A firm believer in the power of education, the Grambling State University alumna, who also studied for her Masters at Howard University, uses her art as a teaching tool to encourage an interest in literacy.


Available to purchase on AmazonUK -

Wednesday, 15 July 2015

Q and A with Timothy Patten, Author of Money, Family, Murder

New Thriller Ignites Orange County with Mysterious Murder 

Glamorous Intrigue, and Family Secrets

Author Timothy Patten explodes onto the literary scene with a sleek, action-packed thriller that takes us into the dark heart of one of California’s most exclusive communities, perfect for lovers of NCIS and Criminal Minds. The mystery ignites around a beautiful corpse, a family of billionaires, and one man who must beat the clock and the system to clear his name in an enclave rife with secrets, lies, and betrayal—MONEY, FAMILY, MURDER (TMP Novels, LLC, $24.99, Hardcover, July 14, 2015).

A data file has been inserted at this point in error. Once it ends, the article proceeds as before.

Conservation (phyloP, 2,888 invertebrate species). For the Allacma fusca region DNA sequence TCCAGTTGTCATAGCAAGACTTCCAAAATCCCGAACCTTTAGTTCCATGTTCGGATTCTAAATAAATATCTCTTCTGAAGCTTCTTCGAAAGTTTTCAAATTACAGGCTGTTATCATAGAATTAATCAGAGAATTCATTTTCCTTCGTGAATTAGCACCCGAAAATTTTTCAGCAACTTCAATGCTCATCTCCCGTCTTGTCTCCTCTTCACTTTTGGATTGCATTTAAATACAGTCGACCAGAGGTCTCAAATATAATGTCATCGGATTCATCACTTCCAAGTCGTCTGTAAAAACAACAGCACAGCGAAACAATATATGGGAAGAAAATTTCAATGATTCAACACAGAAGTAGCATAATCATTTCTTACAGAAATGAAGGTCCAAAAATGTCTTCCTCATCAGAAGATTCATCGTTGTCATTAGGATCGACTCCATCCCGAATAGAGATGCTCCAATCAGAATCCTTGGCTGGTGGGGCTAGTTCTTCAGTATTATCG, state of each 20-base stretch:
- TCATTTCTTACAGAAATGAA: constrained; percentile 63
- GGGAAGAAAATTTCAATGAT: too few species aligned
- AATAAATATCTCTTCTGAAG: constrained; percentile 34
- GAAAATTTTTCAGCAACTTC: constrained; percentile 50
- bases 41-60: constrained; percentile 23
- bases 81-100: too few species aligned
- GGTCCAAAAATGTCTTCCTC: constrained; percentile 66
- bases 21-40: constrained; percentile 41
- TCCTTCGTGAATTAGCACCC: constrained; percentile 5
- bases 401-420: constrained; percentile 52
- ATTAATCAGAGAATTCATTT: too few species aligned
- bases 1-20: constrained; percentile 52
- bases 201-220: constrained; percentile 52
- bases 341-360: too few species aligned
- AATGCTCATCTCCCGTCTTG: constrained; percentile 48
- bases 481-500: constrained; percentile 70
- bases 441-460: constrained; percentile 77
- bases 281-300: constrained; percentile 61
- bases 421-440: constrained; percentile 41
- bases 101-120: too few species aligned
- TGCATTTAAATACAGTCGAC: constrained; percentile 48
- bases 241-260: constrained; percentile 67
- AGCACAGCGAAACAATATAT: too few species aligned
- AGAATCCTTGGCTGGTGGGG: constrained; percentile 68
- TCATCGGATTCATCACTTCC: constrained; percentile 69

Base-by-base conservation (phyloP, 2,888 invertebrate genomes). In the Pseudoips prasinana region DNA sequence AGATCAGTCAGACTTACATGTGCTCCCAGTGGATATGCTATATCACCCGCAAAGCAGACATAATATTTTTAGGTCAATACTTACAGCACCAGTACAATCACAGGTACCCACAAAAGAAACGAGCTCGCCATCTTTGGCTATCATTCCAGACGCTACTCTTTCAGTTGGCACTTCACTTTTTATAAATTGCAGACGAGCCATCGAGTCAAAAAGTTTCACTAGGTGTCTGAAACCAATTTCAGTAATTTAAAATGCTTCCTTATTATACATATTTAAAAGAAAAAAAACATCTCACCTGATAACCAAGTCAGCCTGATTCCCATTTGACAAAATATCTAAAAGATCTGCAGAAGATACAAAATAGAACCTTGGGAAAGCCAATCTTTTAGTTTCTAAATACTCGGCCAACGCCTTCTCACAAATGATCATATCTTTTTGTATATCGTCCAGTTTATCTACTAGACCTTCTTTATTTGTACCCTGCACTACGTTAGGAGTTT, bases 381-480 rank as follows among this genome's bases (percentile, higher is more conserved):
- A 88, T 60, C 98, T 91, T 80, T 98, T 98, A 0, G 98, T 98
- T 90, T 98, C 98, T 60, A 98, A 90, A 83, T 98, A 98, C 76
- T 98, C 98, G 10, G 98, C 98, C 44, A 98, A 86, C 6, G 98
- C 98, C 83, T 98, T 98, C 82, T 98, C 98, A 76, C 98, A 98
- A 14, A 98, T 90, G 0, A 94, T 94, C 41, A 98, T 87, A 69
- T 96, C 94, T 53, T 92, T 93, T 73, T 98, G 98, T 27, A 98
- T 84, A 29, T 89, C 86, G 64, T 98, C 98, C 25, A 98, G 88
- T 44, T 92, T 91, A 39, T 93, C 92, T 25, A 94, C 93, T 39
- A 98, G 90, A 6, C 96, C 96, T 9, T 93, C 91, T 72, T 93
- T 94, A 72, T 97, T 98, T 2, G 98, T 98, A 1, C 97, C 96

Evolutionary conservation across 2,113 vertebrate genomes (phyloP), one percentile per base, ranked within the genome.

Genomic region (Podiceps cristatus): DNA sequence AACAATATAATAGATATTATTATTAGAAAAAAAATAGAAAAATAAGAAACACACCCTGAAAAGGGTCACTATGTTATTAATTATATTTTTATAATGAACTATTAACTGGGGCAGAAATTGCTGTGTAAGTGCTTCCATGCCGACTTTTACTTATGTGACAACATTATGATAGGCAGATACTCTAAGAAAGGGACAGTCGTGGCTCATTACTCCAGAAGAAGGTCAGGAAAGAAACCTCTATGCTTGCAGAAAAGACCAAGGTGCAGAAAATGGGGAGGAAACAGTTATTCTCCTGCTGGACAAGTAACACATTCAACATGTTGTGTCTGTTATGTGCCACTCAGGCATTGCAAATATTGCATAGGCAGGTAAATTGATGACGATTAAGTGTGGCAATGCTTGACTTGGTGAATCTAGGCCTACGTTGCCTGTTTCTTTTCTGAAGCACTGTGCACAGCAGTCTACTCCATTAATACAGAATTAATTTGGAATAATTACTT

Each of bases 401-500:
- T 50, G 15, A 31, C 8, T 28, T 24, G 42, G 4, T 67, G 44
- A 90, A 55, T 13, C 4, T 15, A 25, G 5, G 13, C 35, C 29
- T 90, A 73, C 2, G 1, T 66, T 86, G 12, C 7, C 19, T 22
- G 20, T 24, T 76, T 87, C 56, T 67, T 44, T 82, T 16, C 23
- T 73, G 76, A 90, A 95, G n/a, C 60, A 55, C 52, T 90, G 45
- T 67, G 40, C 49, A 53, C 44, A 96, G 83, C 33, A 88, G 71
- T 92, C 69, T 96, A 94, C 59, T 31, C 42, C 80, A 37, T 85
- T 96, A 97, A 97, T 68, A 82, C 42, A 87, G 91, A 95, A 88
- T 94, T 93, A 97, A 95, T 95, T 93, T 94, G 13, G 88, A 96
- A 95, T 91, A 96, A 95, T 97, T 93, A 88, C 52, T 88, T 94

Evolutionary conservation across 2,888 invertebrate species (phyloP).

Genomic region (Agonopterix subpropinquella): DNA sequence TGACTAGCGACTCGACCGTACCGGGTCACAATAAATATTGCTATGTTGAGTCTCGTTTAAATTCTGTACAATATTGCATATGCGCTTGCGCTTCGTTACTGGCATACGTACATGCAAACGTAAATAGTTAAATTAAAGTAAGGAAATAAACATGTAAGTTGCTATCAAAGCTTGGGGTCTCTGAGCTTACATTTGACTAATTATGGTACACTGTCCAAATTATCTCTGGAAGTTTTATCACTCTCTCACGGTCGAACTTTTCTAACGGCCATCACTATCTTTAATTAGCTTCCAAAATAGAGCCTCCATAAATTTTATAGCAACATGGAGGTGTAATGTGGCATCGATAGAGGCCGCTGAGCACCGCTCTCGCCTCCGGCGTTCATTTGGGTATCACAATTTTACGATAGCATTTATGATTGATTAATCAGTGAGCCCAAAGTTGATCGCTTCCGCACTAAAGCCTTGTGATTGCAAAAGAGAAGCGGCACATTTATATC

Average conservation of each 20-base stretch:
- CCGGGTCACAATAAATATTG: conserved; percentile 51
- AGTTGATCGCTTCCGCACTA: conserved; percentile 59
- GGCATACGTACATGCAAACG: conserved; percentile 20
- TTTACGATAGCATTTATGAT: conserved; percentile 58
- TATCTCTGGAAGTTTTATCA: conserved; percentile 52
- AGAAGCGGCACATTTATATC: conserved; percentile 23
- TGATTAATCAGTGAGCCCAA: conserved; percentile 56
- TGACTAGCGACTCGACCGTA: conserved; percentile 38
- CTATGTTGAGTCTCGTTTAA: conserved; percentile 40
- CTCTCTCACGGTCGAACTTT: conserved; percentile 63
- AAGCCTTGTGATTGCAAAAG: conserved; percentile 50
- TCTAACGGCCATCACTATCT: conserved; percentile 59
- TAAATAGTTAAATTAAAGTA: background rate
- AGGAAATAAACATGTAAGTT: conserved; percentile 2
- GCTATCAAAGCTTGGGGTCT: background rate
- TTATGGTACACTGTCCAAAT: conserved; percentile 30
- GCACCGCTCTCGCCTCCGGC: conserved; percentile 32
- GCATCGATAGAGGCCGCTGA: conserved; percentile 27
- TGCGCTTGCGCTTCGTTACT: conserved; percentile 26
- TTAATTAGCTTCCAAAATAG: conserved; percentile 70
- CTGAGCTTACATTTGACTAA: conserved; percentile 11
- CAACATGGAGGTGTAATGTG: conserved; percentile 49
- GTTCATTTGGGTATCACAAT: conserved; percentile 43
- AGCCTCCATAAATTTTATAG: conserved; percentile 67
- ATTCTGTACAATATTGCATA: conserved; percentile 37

MONEY, FAMILY, MURDER by Timothy Patten 

TMP Novels, LLC

$24.99  285  Hardcover  July 14, 2015

ISBN: 978-0-692-34727-0

Fiction/Mystery  Also available as an ebook

TIMOTHY PATTEN is retired, grew up in Highland Park, Illinois and graduated from University of Miami, Florida with a BBA and MBA in marketing. He volunteers and supports a few local charities in Orange County, California.

Tim and his wife, Kathy live in Irvine, California for over twenty-seven years with their grown children and golden retrievers.

In the picture-perfect community of Newport Beach, violent crime is virtually non-existent. Until one sunny morning, when the beautiful bookkeeper of Newport’s wealthiest family is found strangled in her bed. Johnny Barnes — loyal husband, dad, philanthropist, and all-around decent guy — is arrested for the murder.

Johnny has been wrongly accused. He is released on $20 million bail, but the tide of public feeling turns rapidly against him; everyone has competing agendas, from the power-hungry DA to a perspicacious police detective to Johnny’s influential brother-in-law. With diminishing resources and dwindling hope, Barnes must conduct his own investigation. His journey takes him from Montecito to North Dakota to Key Biscayne as he uncovers a dazzling web of intrigue, self-dealing, exhortation, and murder.